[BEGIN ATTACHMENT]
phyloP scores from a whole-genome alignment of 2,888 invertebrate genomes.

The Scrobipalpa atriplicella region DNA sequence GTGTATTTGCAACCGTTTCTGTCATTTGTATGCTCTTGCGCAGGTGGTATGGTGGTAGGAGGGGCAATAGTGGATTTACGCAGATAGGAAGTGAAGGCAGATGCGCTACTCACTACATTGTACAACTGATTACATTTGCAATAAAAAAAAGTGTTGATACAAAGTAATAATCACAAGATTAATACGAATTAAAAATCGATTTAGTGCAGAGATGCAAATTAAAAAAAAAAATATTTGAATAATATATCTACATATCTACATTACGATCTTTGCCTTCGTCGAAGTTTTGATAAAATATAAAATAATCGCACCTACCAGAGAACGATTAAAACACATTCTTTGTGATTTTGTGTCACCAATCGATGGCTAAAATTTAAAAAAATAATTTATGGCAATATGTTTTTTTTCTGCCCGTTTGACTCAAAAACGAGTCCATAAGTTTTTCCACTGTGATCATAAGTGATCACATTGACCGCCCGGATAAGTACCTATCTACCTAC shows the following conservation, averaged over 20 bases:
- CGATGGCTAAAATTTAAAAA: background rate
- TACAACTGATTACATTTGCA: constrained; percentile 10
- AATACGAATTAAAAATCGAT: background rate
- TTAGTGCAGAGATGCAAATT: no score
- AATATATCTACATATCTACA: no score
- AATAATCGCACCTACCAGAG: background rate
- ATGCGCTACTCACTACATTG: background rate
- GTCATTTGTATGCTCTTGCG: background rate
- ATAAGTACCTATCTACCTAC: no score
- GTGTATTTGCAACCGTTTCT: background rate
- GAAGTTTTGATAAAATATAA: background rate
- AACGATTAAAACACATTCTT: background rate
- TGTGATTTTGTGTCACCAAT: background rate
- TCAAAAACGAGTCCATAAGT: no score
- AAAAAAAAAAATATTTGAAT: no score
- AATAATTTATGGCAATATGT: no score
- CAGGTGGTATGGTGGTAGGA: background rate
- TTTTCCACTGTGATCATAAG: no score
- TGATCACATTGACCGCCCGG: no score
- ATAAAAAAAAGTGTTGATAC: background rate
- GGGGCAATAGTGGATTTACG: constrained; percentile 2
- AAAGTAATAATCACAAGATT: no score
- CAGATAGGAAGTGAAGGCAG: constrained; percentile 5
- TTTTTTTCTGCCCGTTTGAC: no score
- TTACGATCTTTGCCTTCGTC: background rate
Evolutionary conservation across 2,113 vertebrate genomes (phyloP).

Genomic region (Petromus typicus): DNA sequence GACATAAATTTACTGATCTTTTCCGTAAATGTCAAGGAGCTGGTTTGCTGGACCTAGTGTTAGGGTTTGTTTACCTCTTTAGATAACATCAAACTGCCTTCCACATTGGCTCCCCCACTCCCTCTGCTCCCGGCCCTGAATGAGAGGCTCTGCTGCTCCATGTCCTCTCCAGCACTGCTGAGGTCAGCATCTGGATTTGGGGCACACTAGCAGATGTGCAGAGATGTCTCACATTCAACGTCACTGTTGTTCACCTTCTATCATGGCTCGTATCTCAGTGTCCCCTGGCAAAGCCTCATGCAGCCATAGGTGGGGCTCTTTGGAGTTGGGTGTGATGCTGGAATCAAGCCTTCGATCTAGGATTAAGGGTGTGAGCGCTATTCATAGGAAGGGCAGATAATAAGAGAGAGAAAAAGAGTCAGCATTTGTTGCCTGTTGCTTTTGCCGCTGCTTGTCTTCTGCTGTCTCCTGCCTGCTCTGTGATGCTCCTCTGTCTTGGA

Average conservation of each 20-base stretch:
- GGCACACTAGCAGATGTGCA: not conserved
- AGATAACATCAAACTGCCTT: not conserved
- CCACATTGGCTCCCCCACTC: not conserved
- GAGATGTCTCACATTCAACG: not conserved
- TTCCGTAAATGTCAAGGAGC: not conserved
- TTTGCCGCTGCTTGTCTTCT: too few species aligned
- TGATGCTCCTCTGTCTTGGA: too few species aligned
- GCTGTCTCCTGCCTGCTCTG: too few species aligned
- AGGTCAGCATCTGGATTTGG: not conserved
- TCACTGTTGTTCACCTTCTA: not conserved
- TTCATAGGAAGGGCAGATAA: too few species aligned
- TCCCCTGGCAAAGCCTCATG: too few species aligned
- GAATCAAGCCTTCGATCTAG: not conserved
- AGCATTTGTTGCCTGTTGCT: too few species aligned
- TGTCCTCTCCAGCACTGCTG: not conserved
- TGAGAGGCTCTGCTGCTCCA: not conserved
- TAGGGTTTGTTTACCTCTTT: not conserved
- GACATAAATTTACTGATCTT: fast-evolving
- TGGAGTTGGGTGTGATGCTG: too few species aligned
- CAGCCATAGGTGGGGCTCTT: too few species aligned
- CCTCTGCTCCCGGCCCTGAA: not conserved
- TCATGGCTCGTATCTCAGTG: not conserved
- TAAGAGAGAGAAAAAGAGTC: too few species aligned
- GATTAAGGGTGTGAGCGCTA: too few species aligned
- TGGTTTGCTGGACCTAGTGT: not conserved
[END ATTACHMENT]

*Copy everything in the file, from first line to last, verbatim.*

phyloP scores from a whole-genome alignment of 2,888 invertebrate genomes.

The Scrobipalpa atriplicella region DNA sequence GTGTATTTGCAACCGTTTCTGTCATTTGTATGCTCTTGCGCAGGTGGTATGGTGGTAGGAGGGGCAATAGTGGATTTACGCAGATAGGAAGTGAAGGCAGATGCGCTACTCACTACATTGTACAACTGATTACATTTGCAATAAAAAAAAGTGTTGATACAAAGTAATAATCACAAGATTAATACGAATTAAAAATCGATTTAGTGCAGAGATGCAAATTAAAAAAAAAAATATTTGAATAATATATCTACATATCTACATTACGATCTTTGCCTTCGTCGAAGTTTTGATAAAATATAAAATAATCGCACCTACCAGAGAACGATTAAAACACATTCTTTGTGATTTTGTGTCACCAATCGATGGCTAAAATTTAAAAAAATAATTTATGGCAATATGTTTTTTTTCTGCCCGTTTGACTCAAAAACGAGTCCATAAGTTTTTCCACTGTGATCATAAGTGATCACATTGACCGCCCGGATAAGTACCTATCTACCTAC shows the following conservation, averaged over 20 bases:
- CGATGGCTAAAATTTAAAAA: background rate
- TACAACTGATTACATTTGCA: constrained; percentile 10
- AATACGAATTAAAAATCGAT: background rate
- TTAGTGCAGAGATGCAAATT: no score
- AATATATCTACATATCTACA: no score
- AATAATCGCACCTACCAGAG: background rate
- ATGCGCTACTCACTACATTG: background rate
- GTCATTTGTATGCTCTTGCG: background rate
- ATAAGTACCTATCTACCTAC: no score
- GTGTATTTGCAACCGTTTCT: background rate
- GAAGTTTTGATAAAATATAA: background rate
- AACGATTAAAACACATTCTT: background rate
- TGTGATTTTGTGTCACCAAT: background rate
- TCAAAAACGAGTCCATAAGT: no score
- AAAAAAAAAAATATTTGAAT: no score
- AATAATTTATGGCAATATGT: no score
- CAGGTGGTATGGTGGTAGGA: background rate
- TTTTCCACTGTGATCATAAG: no score
- TGATCACATTGACCGCCCGG: no score
- ATAAAAAAAAGTGTTGATAC: background rate
- GGGGCAATAGTGGATTTACG: constrained; percentile 2
- AAAGTAATAATCACAAGATT: no score
- CAGATAGGAAGTGAAGGCAG: constrained; percentile 5
- TTTTTTTCTGCCCGTTTGAC: no score
- TTACGATCTTTGCCTTCGTC: background rate
Evolutionary conservation across 2,113 vertebrate genomes (phyloP).

Genomic region (Petromus typicus): DNA sequence GACATAAATTTACTGATCTTTTCCGTAAATGTCAAGGAGCTGGTTTGCTGGACCTAGTGTTAGGGTTTGTTTACCTCTTTAGATAACATCAAACTGCCTTCCACATTGGCTCCCCCACTCCCTCTGCTCCCGGCCCTGAATGAGAGGCTCTGCTGCTCCATGTCCTCTCCAGCACTGCTGAGGTCAGCATCTGGATTTGGGGCACACTAGCAGATGTGCAGAGATGTCTCACATTCAACGTCACTGTTGTTCACCTTCTATCATGGCTCGTATCTCAGTGTCCCCTGGCAAAGCCTCATGCAGCCATAGGTGGGGCTCTTTGGAGTTGGGTGTGATGCTGGAATCAAGCCTTCGATCTAGGATTAAGGGTGTGAGCGCTATTCATAGGAAGGGCAGATAATAAGAGAGAGAAAAAGAGTCAGCATTTGTTGCCTGTTGCTTTTGCCGCTGCTTGTCTTCTGCTGTCTCCTGCCTGCTCTGTGATGCTCCTCTGTCTTGGA

Average conservation of each 20-base stretch:
- GGCACACTAGCAGATGTGCA: not conserved
- AGATAACATCAAACTGCCTT: not conserved
- CCACATTGGCTCCCCCACTC: not conserved
- GAGATGTCTCACATTCAACG: not conserved
- TTCCGTAAATGTCAAGGAGC: not conserved
- TTTGCCGCTGCTTGTCTTCT: too few species aligned
- TGATGCTCCTCTGTCTTGGA: too few species aligned
- GCTGTCTCCTGCCTGCTCTG: too few species aligned
- AGGTCAGCATCTGGATTTGG: not conserved
- TCACTGTTGTTCACCTTCTA: not conserved
- TTCATAGGAAGGGCAGATAA: too few species aligned
- TCCCCTGGCAAAGCCTCATG: too few species aligned
- GAATCAAGCCTTCGATCTAG: not conserved
- AGCATTTGTTGCCTGTTGCT: too few species aligned
- TGTCCTCTCCAGCACTGCTG: not conserved
- TGAGAGGCTCTGCTGCTCCA: not conserved
- TAGGGTTTGTTTACCTCTTT: not conserved
- GACATAAATTTACTGATCTT: fast-evolving
- TGGAGTTGGGTGTGATGCTG: too few species aligned
- CAGCCATAGGTGGGGCTCTT: too few species aligned
- CCTCTGCTCCCGGCCCTGAA: not conserved
- TCATGGCTCGTATCTCAGTG: not conserved
- TAAGAGAGAGAAAAAGAGTC: too few species aligned
- GATTAAGGGTGTGAGCGCTA: too few species aligned
- TGGTTTGCTGGACCTAGTGT: not conserved